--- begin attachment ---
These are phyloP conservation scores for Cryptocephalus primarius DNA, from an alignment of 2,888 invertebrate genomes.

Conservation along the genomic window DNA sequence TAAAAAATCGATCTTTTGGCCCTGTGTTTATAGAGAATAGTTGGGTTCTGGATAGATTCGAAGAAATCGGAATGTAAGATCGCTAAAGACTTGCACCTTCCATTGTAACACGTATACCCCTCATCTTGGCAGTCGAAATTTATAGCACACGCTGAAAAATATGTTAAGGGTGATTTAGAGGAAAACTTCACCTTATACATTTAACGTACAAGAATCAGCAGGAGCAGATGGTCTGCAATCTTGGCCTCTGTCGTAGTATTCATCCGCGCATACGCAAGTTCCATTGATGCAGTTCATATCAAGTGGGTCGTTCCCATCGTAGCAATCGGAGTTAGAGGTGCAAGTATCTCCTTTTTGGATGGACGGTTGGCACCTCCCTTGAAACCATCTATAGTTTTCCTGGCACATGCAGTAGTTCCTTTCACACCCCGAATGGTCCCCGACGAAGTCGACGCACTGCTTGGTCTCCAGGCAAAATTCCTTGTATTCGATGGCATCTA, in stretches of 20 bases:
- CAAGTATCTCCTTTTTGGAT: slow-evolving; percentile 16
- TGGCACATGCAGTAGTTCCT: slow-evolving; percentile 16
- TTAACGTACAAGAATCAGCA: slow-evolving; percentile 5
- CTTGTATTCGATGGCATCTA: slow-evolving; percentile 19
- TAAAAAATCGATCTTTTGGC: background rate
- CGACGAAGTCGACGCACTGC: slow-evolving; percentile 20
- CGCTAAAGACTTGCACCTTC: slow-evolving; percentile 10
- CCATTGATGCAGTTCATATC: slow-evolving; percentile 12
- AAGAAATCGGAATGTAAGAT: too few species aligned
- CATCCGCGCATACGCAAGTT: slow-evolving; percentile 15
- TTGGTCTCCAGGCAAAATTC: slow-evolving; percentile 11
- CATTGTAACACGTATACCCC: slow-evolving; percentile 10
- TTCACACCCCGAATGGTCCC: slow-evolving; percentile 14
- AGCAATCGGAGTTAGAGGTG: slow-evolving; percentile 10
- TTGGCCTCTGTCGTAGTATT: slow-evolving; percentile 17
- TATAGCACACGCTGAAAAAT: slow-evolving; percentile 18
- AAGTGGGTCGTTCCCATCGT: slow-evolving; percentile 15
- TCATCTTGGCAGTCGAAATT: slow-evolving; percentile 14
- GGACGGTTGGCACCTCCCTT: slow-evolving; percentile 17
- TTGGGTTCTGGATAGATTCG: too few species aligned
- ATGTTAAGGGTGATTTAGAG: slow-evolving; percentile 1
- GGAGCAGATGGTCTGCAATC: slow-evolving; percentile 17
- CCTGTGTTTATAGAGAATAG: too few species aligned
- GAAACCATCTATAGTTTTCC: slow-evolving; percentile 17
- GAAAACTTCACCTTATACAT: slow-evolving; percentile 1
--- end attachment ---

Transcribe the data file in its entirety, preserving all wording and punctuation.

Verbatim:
These are phyloP conservation scores for Cryptocephalus primarius DNA, from an alignment of 2,888 invertebrate genomes.

Conservation along the genomic window DNA sequence TAAAAAATCGATCTTTTGGCCCTGTGTTTATAGAGAATAGTTGGGTTCTGGATAGATTCGAAGAAATCGGAATGTAAGATCGCTAAAGACTTGCACCTTCCATTGTAACACGTATACCCCTCATCTTGGCAGTCGAAATTTATAGCACACGCTGAAAAATATGTTAAGGGTGATTTAGAGGAAAACTTCACCTTATACATTTAACGTACAAGAATCAGCAGGAGCAGATGGTCTGCAATCTTGGCCTCTGTCGTAGTATTCATCCGCGCATACGCAAGTTCCATTGATGCAGTTCATATCAAGTGGGTCGTTCCCATCGTAGCAATCGGAGTTAGAGGTGCAAGTATCTCCTTTTTGGATGGACGGTTGGCACCTCCCTTGAAACCATCTATAGTTTTCCTGGCACATGCAGTAGTTCCTTTCACACCCCGAATGGTCCCCGACGAAGTCGACGCACTGCTTGGTCTCCAGGCAAAATTCCTTGTATTCGATGGCATCTA, in stretches of 20 bases:
- CAAGTATCTCCTTTTTGGAT: slow-evolving; percentile 16
- TGGCACATGCAGTAGTTCCT: slow-evolving; percentile 16
- TTAACGTACAAGAATCAGCA: slow-evolving; percentile 5
- CTTGTATTCGATGGCATCTA: slow-evolving; percentile 19
- TAAAAAATCGATCTTTTGGC: background rate
- CGACGAAGTCGACGCACTGC: slow-evolving; percentile 20
- CGCTAAAGACTTGCACCTTC: slow-evolving; percentile 10
- CCATTGATGCAGTTCATATC: slow-evolving; percentile 12
- AAGAAATCGGAATGTAAGAT: too few species aligned
- CATCCGCGCATACGCAAGTT: slow-evolving; percentile 15
- TTGGTCTCCAGGCAAAATTC: slow-evolving; percentile 11
- CATTGTAACACGTATACCCC: slow-evolving; percentile 10
- TTCACACCCCGAATGGTCCC: slow-evolving; percentile 14
- AGCAATCGGAGTTAGAGGTG: slow-evolving; percentile 10
- TTGGCCTCTGTCGTAGTATT: slow-evolving; percentile 17
- TATAGCACACGCTGAAAAAT: slow-evolving; percentile 18
- AAGTGGGTCGTTCCCATCGT: slow-evolving; percentile 15
- TCATCTTGGCAGTCGAAATT: slow-evolving; percentile 14
- GGACGGTTGGCACCTCCCTT: slow-evolving; percentile 17
- TTGGGTTCTGGATAGATTCG: too few species aligned
- ATGTTAAGGGTGATTTAGAG: slow-evolving; percentile 1
- GGAGCAGATGGTCTGCAATC: slow-evolving; percentile 17
- CCTGTGTTTATAGAGAATAG: too few species aligned
- GAAACCATCTATAGTTTTCC: slow-evolving; percentile 17
- GAAAACTTCACCTTATACAT: slow-evolving; percentile 1